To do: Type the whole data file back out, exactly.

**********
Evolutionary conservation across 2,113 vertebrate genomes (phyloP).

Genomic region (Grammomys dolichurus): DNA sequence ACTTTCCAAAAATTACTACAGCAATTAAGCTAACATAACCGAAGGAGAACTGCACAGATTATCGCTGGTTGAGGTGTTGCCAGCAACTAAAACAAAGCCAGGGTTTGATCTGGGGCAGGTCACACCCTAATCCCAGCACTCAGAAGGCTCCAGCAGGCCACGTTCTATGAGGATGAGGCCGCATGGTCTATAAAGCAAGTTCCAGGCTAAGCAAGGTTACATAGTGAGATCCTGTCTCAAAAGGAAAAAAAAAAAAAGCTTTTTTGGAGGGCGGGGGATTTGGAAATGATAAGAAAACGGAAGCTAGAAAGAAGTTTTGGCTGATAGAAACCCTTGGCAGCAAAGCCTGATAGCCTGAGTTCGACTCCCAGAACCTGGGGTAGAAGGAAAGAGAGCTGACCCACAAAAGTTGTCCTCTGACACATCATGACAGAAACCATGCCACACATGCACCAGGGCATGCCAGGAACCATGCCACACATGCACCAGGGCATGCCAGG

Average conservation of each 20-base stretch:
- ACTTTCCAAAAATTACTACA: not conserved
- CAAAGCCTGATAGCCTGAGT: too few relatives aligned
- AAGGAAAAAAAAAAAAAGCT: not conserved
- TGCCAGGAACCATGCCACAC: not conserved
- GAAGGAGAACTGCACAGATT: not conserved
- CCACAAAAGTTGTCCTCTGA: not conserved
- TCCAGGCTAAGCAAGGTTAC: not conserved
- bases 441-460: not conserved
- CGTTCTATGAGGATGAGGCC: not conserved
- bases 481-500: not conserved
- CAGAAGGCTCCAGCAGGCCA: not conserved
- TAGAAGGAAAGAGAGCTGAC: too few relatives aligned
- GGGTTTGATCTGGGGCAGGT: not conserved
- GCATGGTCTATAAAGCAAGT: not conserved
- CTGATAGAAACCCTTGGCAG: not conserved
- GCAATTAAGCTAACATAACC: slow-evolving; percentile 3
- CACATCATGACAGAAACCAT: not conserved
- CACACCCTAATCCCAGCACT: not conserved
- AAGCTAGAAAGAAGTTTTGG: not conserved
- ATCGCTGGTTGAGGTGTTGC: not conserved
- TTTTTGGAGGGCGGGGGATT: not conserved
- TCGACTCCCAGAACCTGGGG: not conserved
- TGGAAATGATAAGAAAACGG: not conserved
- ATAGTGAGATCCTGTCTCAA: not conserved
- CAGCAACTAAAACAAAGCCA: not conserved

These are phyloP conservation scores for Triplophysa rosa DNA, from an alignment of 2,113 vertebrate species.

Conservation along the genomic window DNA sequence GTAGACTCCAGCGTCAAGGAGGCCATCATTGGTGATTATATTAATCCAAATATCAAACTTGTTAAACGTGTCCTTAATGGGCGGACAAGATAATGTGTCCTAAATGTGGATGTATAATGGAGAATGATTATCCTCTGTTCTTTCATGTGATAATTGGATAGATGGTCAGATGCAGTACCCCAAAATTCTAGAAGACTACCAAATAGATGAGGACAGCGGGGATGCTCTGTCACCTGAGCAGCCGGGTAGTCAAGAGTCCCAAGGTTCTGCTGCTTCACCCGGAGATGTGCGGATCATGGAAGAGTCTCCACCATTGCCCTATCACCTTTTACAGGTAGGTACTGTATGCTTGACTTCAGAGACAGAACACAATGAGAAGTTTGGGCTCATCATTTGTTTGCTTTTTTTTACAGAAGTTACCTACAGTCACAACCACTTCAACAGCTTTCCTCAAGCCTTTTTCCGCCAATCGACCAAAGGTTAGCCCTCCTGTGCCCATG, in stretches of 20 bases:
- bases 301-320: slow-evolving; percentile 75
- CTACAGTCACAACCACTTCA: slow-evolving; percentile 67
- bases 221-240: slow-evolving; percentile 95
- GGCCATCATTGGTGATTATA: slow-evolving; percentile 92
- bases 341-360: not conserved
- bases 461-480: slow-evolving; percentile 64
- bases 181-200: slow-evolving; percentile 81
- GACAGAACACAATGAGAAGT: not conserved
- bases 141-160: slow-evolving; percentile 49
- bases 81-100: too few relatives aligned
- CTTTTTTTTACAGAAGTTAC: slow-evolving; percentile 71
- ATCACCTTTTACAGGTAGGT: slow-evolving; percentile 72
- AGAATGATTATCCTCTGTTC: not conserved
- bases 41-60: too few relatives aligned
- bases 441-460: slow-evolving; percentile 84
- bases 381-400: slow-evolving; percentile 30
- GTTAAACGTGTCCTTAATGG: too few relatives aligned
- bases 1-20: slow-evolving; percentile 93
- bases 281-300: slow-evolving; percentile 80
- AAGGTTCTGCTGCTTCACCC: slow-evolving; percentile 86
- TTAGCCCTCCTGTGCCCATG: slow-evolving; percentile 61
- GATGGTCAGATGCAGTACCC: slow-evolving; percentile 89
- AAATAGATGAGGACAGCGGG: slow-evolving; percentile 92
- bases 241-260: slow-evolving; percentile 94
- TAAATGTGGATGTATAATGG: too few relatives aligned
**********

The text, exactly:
Evolutionary conservation across 2,113 vertebrate genomes (phyloP).

Genomic region (Grammomys dolichurus): DNA sequence ACTTTCCAAAAATTACTACAGCAATTAAGCTAACATAACCGAAGGAGAACTGCACAGATTATCGCTGGTTGAGGTGTTGCCAGCAACTAAAACAAAGCCAGGGTTTGATCTGGGGCAGGTCACACCCTAATCCCAGCACTCAGAAGGCTCCAGCAGGCCACGTTCTATGAGGATGAGGCCGCATGGTCTATAAAGCAAGTTCCAGGCTAAGCAAGGTTACATAGTGAGATCCTGTCTCAAAAGGAAAAAAAAAAAAAGCTTTTTTGGAGGGCGGGGGATTTGGAAATGATAAGAAAACGGAAGCTAGAAAGAAGTTTTGGCTGATAGAAACCCTTGGCAGCAAAGCCTGATAGCCTGAGTTCGACTCCCAGAACCTGGGGTAGAAGGAAAGAGAGCTGACCCACAAAAGTTGTCCTCTGACACATCATGACAGAAACCATGCCACACATGCACCAGGGCATGCCAGGAACCATGCCACACATGCACCAGGGCATGCCAGG

Average conservation of each 20-base stretch:
- ACTTTCCAAAAATTACTACA: not conserved
- CAAAGCCTGATAGCCTGAGT: too few relatives aligned
- AAGGAAAAAAAAAAAAAGCT: not conserved
- TGCCAGGAACCATGCCACAC: not conserved
- GAAGGAGAACTGCACAGATT: not conserved
- CCACAAAAGTTGTCCTCTGA: not conserved
- TCCAGGCTAAGCAAGGTTAC: not conserved
- bases 441-460: not conserved
- CGTTCTATGAGGATGAGGCC: not conserved
- bases 481-500: not conserved
- CAGAAGGCTCCAGCAGGCCA: not conserved
- TAGAAGGAAAGAGAGCTGAC: too few relatives aligned
- GGGTTTGATCTGGGGCAGGT: not conserved
- GCATGGTCTATAAAGCAAGT: not conserved
- CTGATAGAAACCCTTGGCAG: not conserved
- GCAATTAAGCTAACATAACC: slow-evolving; percentile 3
- CACATCATGACAGAAACCAT: not conserved
- CACACCCTAATCCCAGCACT: not conserved
- AAGCTAGAAAGAAGTTTTGG: not conserved
- ATCGCTGGTTGAGGTGTTGC: not conserved
- TTTTTGGAGGGCGGGGGATT: not conserved
- TCGACTCCCAGAACCTGGGG: not conserved
- TGGAAATGATAAGAAAACGG: not conserved
- ATAGTGAGATCCTGTCTCAA: not conserved
- CAGCAACTAAAACAAAGCCA: not conserved

These are phyloP conservation scores for Triplophysa rosa DNA, from an alignment of 2,113 vertebrate species.

Conservation along the genomic window DNA sequence GTAGACTCCAGCGTCAAGGAGGCCATCATTGGTGATTATATTAATCCAAATATCAAACTTGTTAAACGTGTCCTTAATGGGCGGACAAGATAATGTGTCCTAAATGTGGATGTATAATGGAGAATGATTATCCTCTGTTCTTTCATGTGATAATTGGATAGATGGTCAGATGCAGTACCCCAAAATTCTAGAAGACTACCAAATAGATGAGGACAGCGGGGATGCTCTGTCACCTGAGCAGCCGGGTAGTCAAGAGTCCCAAGGTTCTGCTGCTTCACCCGGAGATGTGCGGATCATGGAAGAGTCTCCACCATTGCCCTATCACCTTTTACAGGTAGGTACTGTATGCTTGACTTCAGAGACAGAACACAATGAGAAGTTTGGGCTCATCATTTGTTTGCTTTTTTTTACAGAAGTTACCTACAGTCACAACCACTTCAACAGCTTTCCTCAAGCCTTTTTCCGCCAATCGACCAAAGGTTAGCCCTCCTGTGCCCATG, in stretches of 20 bases:
- bases 301-320: slow-evolving; percentile 75
- CTACAGTCACAACCACTTCA: slow-evolving; percentile 67
- bases 221-240: slow-evolving; percentile 95
- GGCCATCATTGGTGATTATA: slow-evolving; percentile 92
- bases 341-360: not conserved
- bases 461-480: slow-evolving; percentile 64
- bases 181-200: slow-evolving; percentile 81
- GACAGAACACAATGAGAAGT: not conserved
- bases 141-160: slow-evolving; percentile 49
- bases 81-100: too few relatives aligned
- CTTTTTTTTACAGAAGTTAC: slow-evolving; percentile 71
- ATCACCTTTTACAGGTAGGT: slow-evolving; percentile 72
- AGAATGATTATCCTCTGTTC: not conserved
- bases 41-60: too few relatives aligned
- bases 441-460: slow-evolving; percentile 84
- bases 381-400: slow-evolving; percentile 30
- GTTAAACGTGTCCTTAATGG: too few relatives aligned
- bases 1-20: slow-evolving; percentile 93
- bases 281-300: slow-evolving; percentile 80
- AAGGTTCTGCTGCTTCACCC: slow-evolving; percentile 86
- TTAGCCCTCCTGTGCCCATG: slow-evolving; percentile 61
- GATGGTCAGATGCAGTACCC: slow-evolving; percentile 89
- AAATAGATGAGGACAGCGGG: slow-evolving; percentile 92
- bases 241-260: slow-evolving; percentile 94
- TAAATGTGGATGTATAATGG: too few relatives aligned